.NET 9 LINQ Performance Edition

As with almost every edition of .NET, the team has been working on improving performance. In this blog post, we will see some improvements to the related tickets and benchmarks.

Disclaimer: I am running those benchmarks on a MacBook M2 Pro (arm64) with MacOS 14.4. That said, run those tests always against your real target environment. As seen in this issue: https://github.com/dotnet/runtime/issues/101437, the performance can vary a lot between different environments and platforms.

1. OrderBy.ToList enhancements

Let's have a look at the Benchmark:

private static readonly Random Random = new(42);
private static readonly List<int> List = Enumerable.Range(0, 10_000).Select(_ => Random.Next(1000)).ToList();

[Benchmark]
public List<int> OrderBy() => List.OrderBy(s => s).ToList();

We create a random list (but stable and deterministic overmultiple runs) and call OrderBy followed by ToList. The benchmark is run with 10,000 elements. Results:

| Method     | Job      | Runtime  | Mean      | Error     | StdDev    | Ratio | RatioSD | Gen0    | Gen1   | Allocated | Alloc Ratio |
|----------- |--------- |--------- |----------:|----------:|----------:|------:|--------:|--------:|-------:|----------:|------------:|
| OrderBy    | .NET 8.0 | .NET 8.0 | 779.89 us |  7.987 us |  7.471 us |  1.00 |    0.00 | 18.5547 | 0.9766 | 156.55 KB |        1.00 |
| OrderBy    | .NET 9.0 | .NET 9.0 | 747.02 us | 11.413 us | 10.675 us |  0.96 |    0.02 | 18.5547 |      - | 156.58 KB |        1.00 |

Why is this faster with net9? Let's have a look at the diff:

-for (int i = 0; i < map.Length; i++)
-{
-    map[i] = i;
-}
+int[] map = new int[count];
+FillIncrementing(map, 0);

Source: https://github.com/dotnet/runtime/pull/99538

This method is called when you call ToList on an OrderBy result. The important part here is that FillIncrementing utilizes Vectors if the hardware is capable off. Vector is used for SIMD - Single Instruction, Multiple Data. This means that the CPU can execute the same instruction on multiple data points at the same time. This is especially useful for operations like FillIncrementing where we just fill an array with incrementing values. So instead of writing one value at a time, we can write multiple values at once saving a lot of time.

If you are interested in SIMD and how it works, I recommend my blog post: "LINQ on Steroids"

2. Chunk improvements for Array<T>

The next on is a specialization for Array<T> in the Chunk method. Let's have a look at the benchmark:

private static readonly int[] Array = Enumerable.Range(0, 10_000).Select(_ => Random.Next(1000)).ToArray();

[Benchmark]
public int Chunk() => Array.Chunk(10).Count();

Results:

| Method | Job      | Runtime  | Mean      | Error     | StdDev    | Ratio | Gen0   | Allocated | Alloc Ratio |
|------- |--------- |--------- |----------:|----------:|----------:|------:|-------:|----------:|------------:|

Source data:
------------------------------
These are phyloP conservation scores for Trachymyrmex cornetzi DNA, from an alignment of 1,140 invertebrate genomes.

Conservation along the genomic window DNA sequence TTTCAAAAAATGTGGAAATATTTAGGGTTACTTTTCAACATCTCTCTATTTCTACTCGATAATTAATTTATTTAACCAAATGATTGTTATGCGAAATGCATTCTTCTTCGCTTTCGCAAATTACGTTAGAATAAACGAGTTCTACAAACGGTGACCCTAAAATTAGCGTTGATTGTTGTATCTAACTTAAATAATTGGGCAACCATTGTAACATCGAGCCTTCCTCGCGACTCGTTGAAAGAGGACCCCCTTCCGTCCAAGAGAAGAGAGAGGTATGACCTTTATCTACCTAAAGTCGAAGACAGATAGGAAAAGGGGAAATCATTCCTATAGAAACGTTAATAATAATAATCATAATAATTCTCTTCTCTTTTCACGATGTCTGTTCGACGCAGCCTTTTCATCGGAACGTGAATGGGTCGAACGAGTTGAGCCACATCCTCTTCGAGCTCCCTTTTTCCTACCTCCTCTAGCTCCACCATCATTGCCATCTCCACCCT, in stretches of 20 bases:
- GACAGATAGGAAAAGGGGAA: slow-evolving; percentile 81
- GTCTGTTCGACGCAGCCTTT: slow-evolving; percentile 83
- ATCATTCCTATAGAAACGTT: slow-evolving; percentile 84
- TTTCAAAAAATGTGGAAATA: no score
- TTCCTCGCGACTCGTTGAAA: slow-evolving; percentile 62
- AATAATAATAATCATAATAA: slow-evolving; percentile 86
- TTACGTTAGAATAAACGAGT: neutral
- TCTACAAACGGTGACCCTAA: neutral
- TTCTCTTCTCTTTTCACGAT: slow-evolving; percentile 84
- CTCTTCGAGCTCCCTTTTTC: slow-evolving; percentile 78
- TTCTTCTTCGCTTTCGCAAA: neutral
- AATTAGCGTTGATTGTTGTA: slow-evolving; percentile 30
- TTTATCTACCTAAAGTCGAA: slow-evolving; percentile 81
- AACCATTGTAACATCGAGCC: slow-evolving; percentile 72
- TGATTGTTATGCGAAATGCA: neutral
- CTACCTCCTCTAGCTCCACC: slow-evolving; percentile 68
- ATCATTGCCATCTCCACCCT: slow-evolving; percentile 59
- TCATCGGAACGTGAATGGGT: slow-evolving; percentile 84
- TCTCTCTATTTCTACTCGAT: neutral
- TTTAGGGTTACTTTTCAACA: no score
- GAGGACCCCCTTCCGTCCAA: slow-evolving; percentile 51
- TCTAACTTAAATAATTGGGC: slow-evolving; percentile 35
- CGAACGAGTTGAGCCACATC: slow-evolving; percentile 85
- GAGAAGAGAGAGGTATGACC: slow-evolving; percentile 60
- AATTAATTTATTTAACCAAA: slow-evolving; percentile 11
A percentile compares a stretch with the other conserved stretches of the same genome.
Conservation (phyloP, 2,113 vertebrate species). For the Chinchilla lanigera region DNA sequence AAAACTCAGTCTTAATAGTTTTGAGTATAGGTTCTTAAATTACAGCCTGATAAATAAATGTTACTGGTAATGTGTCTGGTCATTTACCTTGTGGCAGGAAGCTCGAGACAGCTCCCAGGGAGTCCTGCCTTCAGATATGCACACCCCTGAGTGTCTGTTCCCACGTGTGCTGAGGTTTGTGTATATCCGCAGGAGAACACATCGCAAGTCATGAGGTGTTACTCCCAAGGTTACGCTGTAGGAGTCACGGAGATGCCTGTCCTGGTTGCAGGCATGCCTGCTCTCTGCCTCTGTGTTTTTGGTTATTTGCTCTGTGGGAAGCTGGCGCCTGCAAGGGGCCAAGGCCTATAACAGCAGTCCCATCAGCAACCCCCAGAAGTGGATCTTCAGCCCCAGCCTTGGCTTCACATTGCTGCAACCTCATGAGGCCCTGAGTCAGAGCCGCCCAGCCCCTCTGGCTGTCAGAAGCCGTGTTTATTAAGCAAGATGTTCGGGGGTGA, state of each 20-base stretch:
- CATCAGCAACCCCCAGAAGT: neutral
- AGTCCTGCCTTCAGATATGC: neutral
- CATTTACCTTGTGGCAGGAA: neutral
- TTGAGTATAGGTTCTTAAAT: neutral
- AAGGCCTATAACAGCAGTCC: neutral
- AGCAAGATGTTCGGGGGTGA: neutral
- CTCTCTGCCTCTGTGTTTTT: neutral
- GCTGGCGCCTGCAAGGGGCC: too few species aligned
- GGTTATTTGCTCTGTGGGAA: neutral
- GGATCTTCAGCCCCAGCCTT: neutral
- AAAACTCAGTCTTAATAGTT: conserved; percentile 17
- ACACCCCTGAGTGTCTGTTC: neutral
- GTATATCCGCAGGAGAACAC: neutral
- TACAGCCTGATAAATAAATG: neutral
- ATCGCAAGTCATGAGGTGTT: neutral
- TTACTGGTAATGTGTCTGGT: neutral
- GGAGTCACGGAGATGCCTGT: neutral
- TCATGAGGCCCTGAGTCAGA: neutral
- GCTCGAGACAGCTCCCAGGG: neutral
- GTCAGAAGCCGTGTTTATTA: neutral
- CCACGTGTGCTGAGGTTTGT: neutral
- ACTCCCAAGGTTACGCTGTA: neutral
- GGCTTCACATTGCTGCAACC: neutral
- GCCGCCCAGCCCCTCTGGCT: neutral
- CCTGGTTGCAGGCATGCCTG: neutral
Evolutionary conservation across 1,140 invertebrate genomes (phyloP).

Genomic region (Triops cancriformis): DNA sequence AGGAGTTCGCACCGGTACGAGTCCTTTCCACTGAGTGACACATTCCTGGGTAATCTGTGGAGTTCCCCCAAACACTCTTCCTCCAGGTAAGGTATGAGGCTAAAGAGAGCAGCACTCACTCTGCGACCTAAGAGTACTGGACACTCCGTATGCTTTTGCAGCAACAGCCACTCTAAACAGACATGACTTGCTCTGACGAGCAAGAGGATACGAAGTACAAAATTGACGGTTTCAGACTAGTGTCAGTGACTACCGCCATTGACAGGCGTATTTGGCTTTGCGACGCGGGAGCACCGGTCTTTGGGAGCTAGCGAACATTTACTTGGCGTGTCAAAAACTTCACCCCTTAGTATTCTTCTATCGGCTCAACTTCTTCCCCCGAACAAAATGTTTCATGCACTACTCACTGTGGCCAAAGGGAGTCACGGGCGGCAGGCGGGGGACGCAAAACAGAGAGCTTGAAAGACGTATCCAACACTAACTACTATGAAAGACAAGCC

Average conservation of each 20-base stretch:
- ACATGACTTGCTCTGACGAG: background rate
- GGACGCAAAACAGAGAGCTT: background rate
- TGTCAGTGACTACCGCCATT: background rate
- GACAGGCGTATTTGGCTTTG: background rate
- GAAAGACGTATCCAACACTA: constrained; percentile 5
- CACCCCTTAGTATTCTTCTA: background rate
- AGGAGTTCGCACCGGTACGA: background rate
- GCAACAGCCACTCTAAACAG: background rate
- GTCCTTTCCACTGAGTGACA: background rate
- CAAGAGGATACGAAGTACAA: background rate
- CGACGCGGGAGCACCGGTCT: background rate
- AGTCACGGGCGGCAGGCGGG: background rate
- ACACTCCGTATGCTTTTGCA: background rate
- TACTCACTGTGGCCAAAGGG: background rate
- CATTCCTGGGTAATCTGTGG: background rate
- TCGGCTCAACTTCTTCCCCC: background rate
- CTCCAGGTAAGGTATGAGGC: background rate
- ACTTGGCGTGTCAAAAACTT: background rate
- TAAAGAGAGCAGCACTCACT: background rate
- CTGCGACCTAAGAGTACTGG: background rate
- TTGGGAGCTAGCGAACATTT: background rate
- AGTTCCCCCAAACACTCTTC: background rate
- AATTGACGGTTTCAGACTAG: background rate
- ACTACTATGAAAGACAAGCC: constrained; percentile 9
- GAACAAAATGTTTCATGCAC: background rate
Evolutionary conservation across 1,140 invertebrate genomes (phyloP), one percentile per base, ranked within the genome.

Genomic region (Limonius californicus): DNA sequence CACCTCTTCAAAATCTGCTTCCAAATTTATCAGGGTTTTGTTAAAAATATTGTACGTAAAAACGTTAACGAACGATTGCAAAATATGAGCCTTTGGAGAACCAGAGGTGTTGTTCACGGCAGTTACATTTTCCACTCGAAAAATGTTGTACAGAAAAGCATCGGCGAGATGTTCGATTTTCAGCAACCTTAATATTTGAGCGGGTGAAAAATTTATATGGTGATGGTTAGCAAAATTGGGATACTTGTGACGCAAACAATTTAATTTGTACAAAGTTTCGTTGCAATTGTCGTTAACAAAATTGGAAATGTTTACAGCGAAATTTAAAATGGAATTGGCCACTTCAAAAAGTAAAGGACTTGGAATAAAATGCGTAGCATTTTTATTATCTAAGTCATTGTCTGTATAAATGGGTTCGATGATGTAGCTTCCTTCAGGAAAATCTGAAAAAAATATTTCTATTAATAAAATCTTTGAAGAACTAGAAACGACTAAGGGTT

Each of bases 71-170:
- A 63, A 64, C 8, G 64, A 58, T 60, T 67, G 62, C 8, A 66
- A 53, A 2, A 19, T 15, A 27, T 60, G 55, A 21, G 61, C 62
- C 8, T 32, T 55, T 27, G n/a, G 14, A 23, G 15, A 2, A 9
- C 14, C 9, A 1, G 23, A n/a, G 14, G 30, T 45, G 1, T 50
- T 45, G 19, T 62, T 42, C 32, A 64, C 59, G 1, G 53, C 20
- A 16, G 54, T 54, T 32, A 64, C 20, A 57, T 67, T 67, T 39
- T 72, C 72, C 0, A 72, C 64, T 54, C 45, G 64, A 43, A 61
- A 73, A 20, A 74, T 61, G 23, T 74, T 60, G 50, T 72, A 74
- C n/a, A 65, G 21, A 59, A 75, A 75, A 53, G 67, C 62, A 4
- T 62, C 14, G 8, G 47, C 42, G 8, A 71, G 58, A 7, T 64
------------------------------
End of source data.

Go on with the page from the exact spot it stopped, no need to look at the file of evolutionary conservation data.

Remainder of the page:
| Chunk  | .NET 8.0 | .NET 8.0 | 26.685 us | 0.1933 us | 0.1713 us |  1.00 | 7.6599 |   62.7 KB |        1.00 |
| Chunk  | .NET 9.0 | .NET 9.0 |  7.319 us | 0.0595 us | 0.0556 us |  0.27 | 7.6523 |  62.56 KB |        1.00 |

That is impressive! The Chunk method is now 3.6x faster than in .NET 8.0. By the way - that does not translate to List<T>. The Chunk method is specialized for Array<T> only (as of preivew 3 of .net9).

The performance improvement stems from ReadOnlySpan. Have a look here: https://source.dot.net/#System.Linq/System/Linq/Chunk.cs,61 vs https://source.dot.net/#System.Linq/System/Linq/Chunk.cs,72

The latter one is used for all the other types (if not empty). Since the introduction of Span and ReadOnlySpan the team is using it more and more - for a good reason: It can improve the performance a lot. But be warned as there are also many caveats. Here a small overview if you need a refresher: Create a low allocation and faster StringBuilder - Span in Action.

The PR in question can be found here: https://github.com/dotnet/runtime/pull/99538

3. OfType and Cast improvements

The last benchmark is about OfType and Cast. Let's have a look at the benchmark:

private static readonly Random Random = new(42);
private readonly List<object> _list = [];

[GlobalSetup]
public void Setup()
{
    for (var i = 0; i < 10_000; i++)
    {
        var n = Random.Next(1000) % 4;
        object objectToAdd = n switch
        {
            0 => 2,
            1 => "Hello World",
            2 => 3f,
            3 => 100d
        };
        _list.Add(objectToAdd);
    }
}

[Benchmark]
public List<int> GetAllInts() => _list.OfType<int>().ToList();

Basically we are creating a random set of different types and then filter for int values. The benchmark is run with 10,000 elements.